For those that have lost your hair...you'll totally get what I am about to say. For those that are preparing for it, you may or may not experience this. There is a feeling you get before you lose your hair. Its weird. The best way I can describe it is the way your head feels after you take a really tight ponytail down and your follicles are sore (or something). I was kind of prepared for a "feeling" but I didn't know what it would "feel" like to lose your hair like that. When I started to feel that, I knew it was coming.
So after I did that final shave, I was given another tip. Oh these tips, how we love these "tips". The joys of dealing with cancer and chemo and all of these crazy little tips we are given to cope with all of these crazy things that are happening to us. Take this, drink that, use this not that, don't eat this but make sure you eat something. So here's an interesting tip I was given. Buy a lint roller. Huh? Yep! When you start to feel that "feeling", run the lint roller over your head in the morning and at night. This process might take a couple of weeks before it all comes out, but it'll eliminate a lot of that semi painful feeling of losing your hair. I am not sure I would suggest this if you have chosen to hold on to your long locks. That might make it hurt more.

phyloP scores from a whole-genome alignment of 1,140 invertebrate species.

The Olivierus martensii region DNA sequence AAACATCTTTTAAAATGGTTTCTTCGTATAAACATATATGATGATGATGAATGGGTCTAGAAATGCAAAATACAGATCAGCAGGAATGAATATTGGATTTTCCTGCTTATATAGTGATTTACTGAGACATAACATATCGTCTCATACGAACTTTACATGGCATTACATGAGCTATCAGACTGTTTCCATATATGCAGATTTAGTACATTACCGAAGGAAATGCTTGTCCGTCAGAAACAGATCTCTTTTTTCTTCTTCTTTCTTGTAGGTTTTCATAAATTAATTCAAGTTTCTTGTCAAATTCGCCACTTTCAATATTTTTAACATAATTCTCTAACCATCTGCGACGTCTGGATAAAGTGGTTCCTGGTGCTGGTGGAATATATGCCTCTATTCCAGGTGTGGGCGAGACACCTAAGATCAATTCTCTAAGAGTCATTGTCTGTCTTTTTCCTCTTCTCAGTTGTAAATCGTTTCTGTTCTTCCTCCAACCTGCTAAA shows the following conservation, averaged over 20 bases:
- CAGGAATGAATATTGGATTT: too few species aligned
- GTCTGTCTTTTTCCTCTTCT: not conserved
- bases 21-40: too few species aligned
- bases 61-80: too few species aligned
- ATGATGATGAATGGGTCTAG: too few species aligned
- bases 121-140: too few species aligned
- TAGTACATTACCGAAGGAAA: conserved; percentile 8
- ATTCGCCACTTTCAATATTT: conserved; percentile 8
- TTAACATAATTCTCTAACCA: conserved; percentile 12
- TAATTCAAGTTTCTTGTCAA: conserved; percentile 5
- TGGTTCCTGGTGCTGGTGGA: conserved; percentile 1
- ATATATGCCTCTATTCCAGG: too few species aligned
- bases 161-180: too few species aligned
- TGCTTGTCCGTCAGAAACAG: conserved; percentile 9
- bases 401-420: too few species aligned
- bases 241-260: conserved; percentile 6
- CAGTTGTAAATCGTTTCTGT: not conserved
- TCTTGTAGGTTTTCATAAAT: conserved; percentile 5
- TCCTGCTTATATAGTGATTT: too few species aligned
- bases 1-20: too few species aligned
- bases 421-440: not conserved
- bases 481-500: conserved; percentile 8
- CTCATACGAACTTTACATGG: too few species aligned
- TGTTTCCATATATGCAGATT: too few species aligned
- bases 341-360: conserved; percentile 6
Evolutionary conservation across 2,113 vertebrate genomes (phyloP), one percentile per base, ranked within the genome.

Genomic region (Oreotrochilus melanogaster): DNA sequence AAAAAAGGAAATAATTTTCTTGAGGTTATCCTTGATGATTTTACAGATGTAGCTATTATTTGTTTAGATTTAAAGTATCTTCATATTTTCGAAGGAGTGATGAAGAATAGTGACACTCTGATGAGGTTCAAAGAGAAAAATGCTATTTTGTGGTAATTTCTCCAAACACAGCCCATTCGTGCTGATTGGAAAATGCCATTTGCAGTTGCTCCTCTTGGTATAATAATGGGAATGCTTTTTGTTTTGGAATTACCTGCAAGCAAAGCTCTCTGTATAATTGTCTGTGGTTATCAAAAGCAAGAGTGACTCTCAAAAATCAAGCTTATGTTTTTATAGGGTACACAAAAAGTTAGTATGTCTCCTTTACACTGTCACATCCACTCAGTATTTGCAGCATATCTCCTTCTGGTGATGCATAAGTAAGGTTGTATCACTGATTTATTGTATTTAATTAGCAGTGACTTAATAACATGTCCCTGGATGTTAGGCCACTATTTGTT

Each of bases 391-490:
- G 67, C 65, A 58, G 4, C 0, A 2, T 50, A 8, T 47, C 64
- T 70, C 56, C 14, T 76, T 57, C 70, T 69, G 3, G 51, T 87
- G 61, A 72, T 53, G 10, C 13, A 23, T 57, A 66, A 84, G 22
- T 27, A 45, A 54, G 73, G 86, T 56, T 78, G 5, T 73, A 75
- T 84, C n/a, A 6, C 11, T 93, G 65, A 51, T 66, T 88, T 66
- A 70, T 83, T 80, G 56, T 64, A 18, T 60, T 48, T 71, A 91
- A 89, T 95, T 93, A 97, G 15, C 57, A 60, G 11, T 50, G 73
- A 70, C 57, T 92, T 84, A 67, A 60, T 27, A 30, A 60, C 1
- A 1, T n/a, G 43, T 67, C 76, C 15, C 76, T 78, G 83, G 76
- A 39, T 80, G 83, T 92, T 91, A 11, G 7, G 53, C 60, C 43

To wig or not to wig? I am not going to touch on this subject for too long. My mom purchased a very expensive wig for me. While I loved it, and in the moment it was everything I could do just know I would have hair there if I needed it, I only actually wore it a few times. Personally, I don't suggest you spend a ton of money on a wig but this is another one of those decisions you will make in that moment regardless of any advice you are given. Do what feels right for you in that moment. For my mom...I feel horrible I didn't wear my wig more but I know that she was willing do anything for me at any cost to take away my pain. That was priceless for her in that moment, and priceless for me in that moment. Your choice to purchase a wig, is just that, your choice. My personal advice might be to wait until your actually wishing you had one before you spend a ton of money, or to buy a less costly one until you determine how often you will wear it.